“You have to pump yourself up more, especially if you are down,” said Lewis, who took third in second singles at the Mercer County Tournament last month.

“You don’t have somebody out there giving you advice. At the same time, you get used to it. Obviously, it means you moved up, and you have to stay focused and not feel alone and just enjoy it. I have been through a few rough patches where I am not so sure but I have been able to pull through most of the time.”

Lewis was pumped up to see PHS pull through in the state tournament. “It is awesome; it is a great experience,” said Lewis. “We all love tennis and it means we get to play more. It is fun, it is great.”

PHS head coach Sarah Hibbert loved seeing her team advance. “Any time you are able to get to a sectional final you are pleased with the result,” said Hibbert, whose first singles star Christina Rosca is in the running for another title as she will play in the state singles final on October 16.

“I knew we had a lot of potential this year and it would come down to how we could get the doubles players fitting into their roles. We obviously have strength at the top of the lineup with Chris and Katelyn [Hojelbane] returning and Rory making the jump up from doubles. One of the things we do best is carry depth through our lineup. I knew that the doubles [Zhenia Dementyev/Gillian Samios at first doubles and Allison Hubert/Nikhita Salgame at second doubles] would be a key to our season and they have come together really well so far.”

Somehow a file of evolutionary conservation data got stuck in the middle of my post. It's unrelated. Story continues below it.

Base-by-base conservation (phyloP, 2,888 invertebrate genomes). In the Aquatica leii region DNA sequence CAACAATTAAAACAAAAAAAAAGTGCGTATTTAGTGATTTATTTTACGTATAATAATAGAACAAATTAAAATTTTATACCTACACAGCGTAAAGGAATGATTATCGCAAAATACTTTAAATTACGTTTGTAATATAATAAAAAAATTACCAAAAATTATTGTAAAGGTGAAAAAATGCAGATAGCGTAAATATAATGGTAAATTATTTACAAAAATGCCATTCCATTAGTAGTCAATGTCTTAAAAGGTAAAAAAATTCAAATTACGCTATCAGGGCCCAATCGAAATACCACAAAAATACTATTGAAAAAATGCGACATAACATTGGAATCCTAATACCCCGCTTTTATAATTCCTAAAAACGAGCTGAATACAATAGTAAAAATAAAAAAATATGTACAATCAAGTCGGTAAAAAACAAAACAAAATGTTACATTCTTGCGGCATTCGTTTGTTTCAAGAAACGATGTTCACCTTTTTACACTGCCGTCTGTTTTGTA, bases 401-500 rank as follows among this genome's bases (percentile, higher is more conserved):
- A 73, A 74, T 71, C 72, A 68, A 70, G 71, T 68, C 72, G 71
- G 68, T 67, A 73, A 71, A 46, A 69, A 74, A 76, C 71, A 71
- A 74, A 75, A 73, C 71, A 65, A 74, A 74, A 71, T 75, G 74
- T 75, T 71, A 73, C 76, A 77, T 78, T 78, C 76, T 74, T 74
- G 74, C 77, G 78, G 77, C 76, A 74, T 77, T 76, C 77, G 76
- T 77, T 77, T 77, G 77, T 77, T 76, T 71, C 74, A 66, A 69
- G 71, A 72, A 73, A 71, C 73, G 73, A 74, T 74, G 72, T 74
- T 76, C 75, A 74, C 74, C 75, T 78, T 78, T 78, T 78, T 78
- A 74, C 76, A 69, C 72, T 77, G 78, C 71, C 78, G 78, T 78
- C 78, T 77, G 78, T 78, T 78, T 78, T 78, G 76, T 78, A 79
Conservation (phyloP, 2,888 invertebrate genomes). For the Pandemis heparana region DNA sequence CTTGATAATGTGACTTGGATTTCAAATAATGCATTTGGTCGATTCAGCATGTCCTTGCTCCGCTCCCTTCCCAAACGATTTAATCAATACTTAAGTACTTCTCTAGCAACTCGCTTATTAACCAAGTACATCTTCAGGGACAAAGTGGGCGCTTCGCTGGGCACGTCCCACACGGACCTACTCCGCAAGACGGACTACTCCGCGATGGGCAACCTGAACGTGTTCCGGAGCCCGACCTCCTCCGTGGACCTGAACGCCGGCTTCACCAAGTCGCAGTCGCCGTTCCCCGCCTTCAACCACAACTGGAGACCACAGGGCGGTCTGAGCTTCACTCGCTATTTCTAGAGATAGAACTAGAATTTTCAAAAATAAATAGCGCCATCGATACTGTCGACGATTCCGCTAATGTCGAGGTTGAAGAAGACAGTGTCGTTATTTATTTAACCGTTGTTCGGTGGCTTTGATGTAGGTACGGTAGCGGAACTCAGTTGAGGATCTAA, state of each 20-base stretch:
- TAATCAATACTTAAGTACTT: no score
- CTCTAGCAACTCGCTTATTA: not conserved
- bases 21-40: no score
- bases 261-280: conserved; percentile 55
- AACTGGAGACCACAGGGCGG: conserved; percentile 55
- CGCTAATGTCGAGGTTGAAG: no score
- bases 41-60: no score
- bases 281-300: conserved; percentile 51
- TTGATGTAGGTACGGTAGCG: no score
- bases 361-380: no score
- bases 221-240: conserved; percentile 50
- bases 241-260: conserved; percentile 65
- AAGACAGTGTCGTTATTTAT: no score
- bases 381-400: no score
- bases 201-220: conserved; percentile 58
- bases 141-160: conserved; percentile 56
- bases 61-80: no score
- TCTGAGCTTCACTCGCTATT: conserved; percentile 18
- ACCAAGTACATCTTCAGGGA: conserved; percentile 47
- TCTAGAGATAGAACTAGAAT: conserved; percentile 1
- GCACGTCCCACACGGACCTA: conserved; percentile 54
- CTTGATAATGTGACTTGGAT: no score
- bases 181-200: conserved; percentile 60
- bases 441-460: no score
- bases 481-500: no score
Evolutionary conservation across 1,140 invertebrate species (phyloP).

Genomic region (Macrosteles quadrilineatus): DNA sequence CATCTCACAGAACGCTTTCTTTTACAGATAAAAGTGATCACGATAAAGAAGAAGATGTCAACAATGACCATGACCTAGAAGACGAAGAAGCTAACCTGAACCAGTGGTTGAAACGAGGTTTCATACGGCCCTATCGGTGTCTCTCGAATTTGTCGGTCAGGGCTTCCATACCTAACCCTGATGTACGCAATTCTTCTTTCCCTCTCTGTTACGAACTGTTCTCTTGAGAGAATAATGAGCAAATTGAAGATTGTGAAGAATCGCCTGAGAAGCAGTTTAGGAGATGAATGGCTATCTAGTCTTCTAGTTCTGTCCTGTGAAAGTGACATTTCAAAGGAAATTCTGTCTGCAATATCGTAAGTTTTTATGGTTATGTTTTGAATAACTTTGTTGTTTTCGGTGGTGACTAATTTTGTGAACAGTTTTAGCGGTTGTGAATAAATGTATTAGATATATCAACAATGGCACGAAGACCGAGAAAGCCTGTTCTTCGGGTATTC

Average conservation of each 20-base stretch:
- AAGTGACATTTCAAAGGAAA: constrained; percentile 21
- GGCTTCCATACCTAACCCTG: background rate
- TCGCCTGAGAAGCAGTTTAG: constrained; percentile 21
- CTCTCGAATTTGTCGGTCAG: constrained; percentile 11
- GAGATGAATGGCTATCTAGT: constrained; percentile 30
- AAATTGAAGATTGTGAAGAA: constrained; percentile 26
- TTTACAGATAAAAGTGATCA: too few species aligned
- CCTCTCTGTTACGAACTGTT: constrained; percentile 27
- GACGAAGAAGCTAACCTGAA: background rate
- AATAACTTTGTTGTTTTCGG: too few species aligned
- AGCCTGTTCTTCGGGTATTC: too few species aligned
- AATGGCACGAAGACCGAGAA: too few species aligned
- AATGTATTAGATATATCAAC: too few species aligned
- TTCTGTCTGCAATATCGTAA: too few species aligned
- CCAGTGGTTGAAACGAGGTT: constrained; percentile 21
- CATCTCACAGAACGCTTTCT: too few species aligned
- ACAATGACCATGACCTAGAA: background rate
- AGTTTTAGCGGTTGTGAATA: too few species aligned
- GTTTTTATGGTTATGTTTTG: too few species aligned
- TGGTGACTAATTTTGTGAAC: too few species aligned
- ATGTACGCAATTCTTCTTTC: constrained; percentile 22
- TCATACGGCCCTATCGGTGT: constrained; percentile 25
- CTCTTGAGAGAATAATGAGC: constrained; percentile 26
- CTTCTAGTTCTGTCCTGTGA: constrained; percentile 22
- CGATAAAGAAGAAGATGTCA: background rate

A key to PHS’s success this fall has been Lewis’ development into a singles star. “I think the biggest thing she has improved on this year is her confidence,” said Hibbert.

“She has really been able to play up to her level. Last year, she came in and she didn’t play as well during preseason because of the nerves and the pressure she puts on herself. I think partnering with Maddie helped her. Maddie was such an outgoing aggressive, terrific person that it kind of pulled Rory along. She has more confidence and belief in herself. She has really been able to translate that into winning matches. She still puts pressure on herself and she still wants to win and work as hard. She is the first one there; she is always willing to work harder and do more. She is a good asset.”

Hojelbane had to work hard in her match at third singles as she rallied from an early deficit to pull out a 6-4, 6-1 win over Shaina Donner.

“I went out there when she was down 4-1. I could tell it was just nerves and not tennis right now so I said you just need to relax, move your feet, hit your shots and play your game and don’t look at the scoreboard and you will be able to come back,” recalled Hibbert.

“She won 12 out of the next 13 games so she listened quite well and got herself relaxed and was able to play her game. It is nice to have that taken care of because doubles is funny, the better team doesn’t always win. You always want to have confidence in your team but it is always nice when you can just watch.”

Hibbert is confident her team can take the final step in the state final four, having fallen in the semis in 2011 and then in the finals last year. “It depends on matchups; we were hoping it was a possibility,” said Hibbert.